American and Turkish officials failed to reach an agreement as to when Turkey’s armed forces will be departing from Iraq. Yesterday, President Bush told a press conference, “Turkish troops sh ould withdraw from northern Iraq as soon as possible” while Secretary of Defense Robert Gates told Turkish officials in Anakara, “the U.S. believes the current offensive should be as short and precisely targeted as possible.” Turkish Chief of Staff Generl Yasar Buyukanit told Gates, “short term is a relative notion. Sometimes it is a day, sometimes a year.” He pointed out Turkey has been struggling with terrorism for 24 years and noted America has been in Afghanistan for six years.
Prime Minister Erdfogan insists “Turkish soldiers will be returning after achieving their goals” but will not pinpoint the exact time when that task will have been accomplished. On one hand, Gates accepts the complexity of the situation, on the other hand, the United States is protecting the integrity of the Iraqi government. Unfortunately, the two might not coincide in terms of a timetable for withdrawal.
Once again, the Bush administration is living with unintended and unexpected consequences of the ill fated invasion of Iraq. Most experts knew from day one of Bush’s actions to get rid of Saddam Hussein that an important result would be creation of a confusing situation in Kurdistan. Neither Bush, Cheney, nor Rumsfeld had any grasp as to what they were doing in terms of Turkey’s concern over creation of an independent Kurdistan state. Of course, neither did right wing pundits like Rush Limbaugh and the others who still insist the Iraq operation was the right move.
Posted in George Bush, Human Rights, Military, Peace, Politics, Turkey, Uncategorized, US Foreign Policy, War, World News
Tagged Bush, Gates, Kurdistan, PKK, Turkish invasion
A new survey of more than 3,400 active and retired field-grade officers found they are downcast about the state of the militay with 60% saying the nation’s armed forces are weaker than they were 5 years ago and 88% believe the war in Iraq had stretched the military “dangerously thin.” Two thirds of rspondents had combat experience although only 10% had served in Iraq or Afghanistan. Mot of them were students at senior-level military schools such as the Army War College.
The survey asked members of the militay if they agreed or disagreed with the following sentence: “Torture is never acceptable.” Although 44% disagreed a majority 53% agreed that torture should never be allowed. Of course, these officers lack the experience of President Bush who dodged combat and was never confronted with the possibility of becoming a prisoner of war.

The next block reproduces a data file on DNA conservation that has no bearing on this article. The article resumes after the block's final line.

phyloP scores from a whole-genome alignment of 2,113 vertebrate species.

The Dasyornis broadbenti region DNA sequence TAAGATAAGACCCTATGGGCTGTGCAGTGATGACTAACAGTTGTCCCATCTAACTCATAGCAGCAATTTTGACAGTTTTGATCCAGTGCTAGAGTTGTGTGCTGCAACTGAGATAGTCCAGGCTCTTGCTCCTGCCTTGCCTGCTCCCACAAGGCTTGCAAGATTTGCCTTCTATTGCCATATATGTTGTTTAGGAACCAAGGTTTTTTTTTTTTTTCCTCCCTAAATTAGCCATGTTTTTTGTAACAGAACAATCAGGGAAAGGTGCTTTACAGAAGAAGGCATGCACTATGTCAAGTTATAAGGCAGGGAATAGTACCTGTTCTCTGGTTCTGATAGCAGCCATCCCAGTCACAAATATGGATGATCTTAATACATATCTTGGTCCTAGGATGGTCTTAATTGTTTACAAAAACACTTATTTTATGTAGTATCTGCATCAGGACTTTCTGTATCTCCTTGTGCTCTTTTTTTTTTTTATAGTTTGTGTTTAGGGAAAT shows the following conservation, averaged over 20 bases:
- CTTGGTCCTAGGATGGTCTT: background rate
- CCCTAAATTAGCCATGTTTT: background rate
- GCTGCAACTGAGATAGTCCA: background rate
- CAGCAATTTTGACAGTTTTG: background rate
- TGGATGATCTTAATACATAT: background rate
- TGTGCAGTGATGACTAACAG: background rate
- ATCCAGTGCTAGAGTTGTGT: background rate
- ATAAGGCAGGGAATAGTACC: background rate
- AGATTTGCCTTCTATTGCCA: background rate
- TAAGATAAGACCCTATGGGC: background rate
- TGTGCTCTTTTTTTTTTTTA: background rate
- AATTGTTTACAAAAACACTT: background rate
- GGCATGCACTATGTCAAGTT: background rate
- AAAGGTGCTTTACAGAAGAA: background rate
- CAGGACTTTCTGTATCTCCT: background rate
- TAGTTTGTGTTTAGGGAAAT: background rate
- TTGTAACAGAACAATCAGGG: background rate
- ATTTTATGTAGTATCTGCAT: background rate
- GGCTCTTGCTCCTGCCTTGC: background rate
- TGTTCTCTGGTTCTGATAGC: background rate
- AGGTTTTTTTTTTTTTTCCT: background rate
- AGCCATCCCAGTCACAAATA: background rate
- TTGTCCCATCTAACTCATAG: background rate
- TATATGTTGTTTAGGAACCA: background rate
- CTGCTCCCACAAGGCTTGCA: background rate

Those surveyed were greatly concerned about extending any further the armed forces in new battle zones. They ranked the United States Army as the service branch which was most exhausted and not ready to assume new combat roles. Almost two in five wanted the draft reinstated in order to meet contemporary needs of the nation. On a one to 10 scale on having confidence in President Bush only 5.5 expressed this view with 16% stating they had “no confidence at all in the president.” Almost two-thirds of these military men believe America’s currrent crop of civilian leaders “are either somewhat or very uninformed about the U.S. miltary” and only 13% believe civilian leadership has set reasonable goals for the armed forces.
Professor Ole O Moen, a Norwegian expert on US politics, ranked George Bush as the second worst American president. “His adminsitration stands for adangerous blend of arrogance and ignorance.” He argues Bush lacks the ability to listen to, let alone work, with other world leaders. Moen listed a litany of what he considered to be Bush errors going from Iraq to Kyoto to fiscal mismanagement of the budget, and tax policies which widen the gap between rich and poor. Professor Moen ranked Democrat James Buchanan as the next worst president given his role in helping cause the Civil War. He considers Abraham Lincoln and Franklin Roosevelt as the two most outstanding presidents.
Professor Moen is probably one of those “foreign intellectuals” who think they know more than the combined brilliance of Bush-Cheney-Rumsfeld-Rove. OK, so George Bush made a minor mistake about some WMD, but why do these foreign critics continue blaming the poor man for thinking something was there that wasn’t? Anyone can make a mistake. OK, so he made a few wrong calls about the economy, big deal. Just remember this man did OK with owning the Texas Ranger baseball team, and I just dare this Professor Moen to rank George Bush as the worst President of a baseball team! The problem with foreign “intellectuals”is they believe they have more kowledge than the brilliant trio of Bush/Cheney/Rumsfeld. Professor Moen, someday future archeologists will uncover the WMD and won’t you be sorry you blamed our beloved leader for making a mistake!
I would like to know why Professor Moen doesn’t admit George Bush ranks as the best president in having direct contact with God! How many US presidents had a direct hotline to heaven? How many were advised by angels? None of these strengths apparently are of interest to the Norwegian academic. Any way, we Americans will not rank order Norwegian kings and queens so please Professor Moen, allow we Americans to handle our fools.